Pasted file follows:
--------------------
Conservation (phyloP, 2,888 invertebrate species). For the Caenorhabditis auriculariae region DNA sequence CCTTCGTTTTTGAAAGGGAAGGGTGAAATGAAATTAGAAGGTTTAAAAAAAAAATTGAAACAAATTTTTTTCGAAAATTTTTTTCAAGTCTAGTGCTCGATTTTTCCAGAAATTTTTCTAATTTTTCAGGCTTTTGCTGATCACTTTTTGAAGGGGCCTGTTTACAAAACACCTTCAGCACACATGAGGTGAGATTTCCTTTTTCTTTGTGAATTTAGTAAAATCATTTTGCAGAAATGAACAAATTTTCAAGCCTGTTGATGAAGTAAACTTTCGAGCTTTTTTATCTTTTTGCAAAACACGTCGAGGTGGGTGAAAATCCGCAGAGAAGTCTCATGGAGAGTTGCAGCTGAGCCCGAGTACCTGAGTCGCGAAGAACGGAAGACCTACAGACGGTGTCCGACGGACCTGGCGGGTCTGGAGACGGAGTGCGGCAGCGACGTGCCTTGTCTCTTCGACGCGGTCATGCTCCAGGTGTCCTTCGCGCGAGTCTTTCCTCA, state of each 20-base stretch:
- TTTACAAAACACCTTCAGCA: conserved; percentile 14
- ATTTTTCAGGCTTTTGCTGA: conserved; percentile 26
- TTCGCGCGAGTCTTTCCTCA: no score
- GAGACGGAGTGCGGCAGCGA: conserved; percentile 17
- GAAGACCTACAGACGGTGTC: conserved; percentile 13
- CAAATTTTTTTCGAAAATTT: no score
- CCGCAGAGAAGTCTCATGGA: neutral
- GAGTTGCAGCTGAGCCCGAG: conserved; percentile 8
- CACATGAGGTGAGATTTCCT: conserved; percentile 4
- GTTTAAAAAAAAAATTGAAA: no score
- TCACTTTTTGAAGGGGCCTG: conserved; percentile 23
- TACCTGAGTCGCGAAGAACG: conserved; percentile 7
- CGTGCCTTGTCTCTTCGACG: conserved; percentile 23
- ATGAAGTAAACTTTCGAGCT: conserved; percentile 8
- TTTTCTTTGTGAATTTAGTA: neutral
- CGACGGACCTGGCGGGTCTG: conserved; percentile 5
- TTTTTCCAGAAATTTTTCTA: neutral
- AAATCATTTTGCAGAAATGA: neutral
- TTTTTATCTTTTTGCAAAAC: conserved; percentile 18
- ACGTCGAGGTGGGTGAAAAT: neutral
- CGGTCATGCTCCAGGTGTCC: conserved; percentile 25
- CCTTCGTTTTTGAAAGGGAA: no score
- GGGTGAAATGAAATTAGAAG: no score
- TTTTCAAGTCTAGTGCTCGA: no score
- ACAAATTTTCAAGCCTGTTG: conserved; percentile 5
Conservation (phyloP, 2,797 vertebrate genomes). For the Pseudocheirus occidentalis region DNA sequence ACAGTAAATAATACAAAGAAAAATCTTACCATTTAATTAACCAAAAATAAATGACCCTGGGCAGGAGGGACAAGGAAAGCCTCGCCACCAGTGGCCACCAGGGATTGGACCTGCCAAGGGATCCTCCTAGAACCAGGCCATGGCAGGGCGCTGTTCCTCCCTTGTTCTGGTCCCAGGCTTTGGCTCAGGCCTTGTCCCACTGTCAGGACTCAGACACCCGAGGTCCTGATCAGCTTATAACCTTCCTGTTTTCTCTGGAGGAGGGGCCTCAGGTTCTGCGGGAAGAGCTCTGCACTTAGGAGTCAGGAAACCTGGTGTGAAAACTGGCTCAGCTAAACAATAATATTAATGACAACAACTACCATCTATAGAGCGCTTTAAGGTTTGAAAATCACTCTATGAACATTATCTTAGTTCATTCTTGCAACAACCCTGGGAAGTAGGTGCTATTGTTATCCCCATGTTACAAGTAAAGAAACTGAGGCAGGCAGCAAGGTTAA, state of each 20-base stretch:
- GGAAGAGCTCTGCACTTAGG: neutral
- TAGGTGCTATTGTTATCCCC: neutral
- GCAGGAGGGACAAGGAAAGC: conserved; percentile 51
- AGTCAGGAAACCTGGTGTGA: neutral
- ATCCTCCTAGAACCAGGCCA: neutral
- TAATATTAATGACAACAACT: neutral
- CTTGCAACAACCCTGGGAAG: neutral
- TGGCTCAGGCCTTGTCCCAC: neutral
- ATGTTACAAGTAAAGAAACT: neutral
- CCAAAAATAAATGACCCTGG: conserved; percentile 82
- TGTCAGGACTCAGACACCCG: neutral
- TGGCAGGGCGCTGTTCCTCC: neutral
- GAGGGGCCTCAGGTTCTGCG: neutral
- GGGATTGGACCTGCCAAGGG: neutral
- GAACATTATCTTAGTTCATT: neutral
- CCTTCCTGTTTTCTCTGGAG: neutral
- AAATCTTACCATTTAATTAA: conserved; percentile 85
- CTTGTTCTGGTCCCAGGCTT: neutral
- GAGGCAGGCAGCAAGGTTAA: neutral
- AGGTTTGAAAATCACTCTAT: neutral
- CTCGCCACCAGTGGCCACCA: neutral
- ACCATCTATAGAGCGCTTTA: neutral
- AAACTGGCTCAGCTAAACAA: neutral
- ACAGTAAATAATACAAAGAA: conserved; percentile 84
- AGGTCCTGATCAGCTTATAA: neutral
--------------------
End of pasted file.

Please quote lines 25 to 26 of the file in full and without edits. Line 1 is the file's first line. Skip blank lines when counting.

- TTTTCAAGTCTAGTGCTCGA: no score
- ACAAATTTTCAAGCCTGTTG: conserved; percentile 5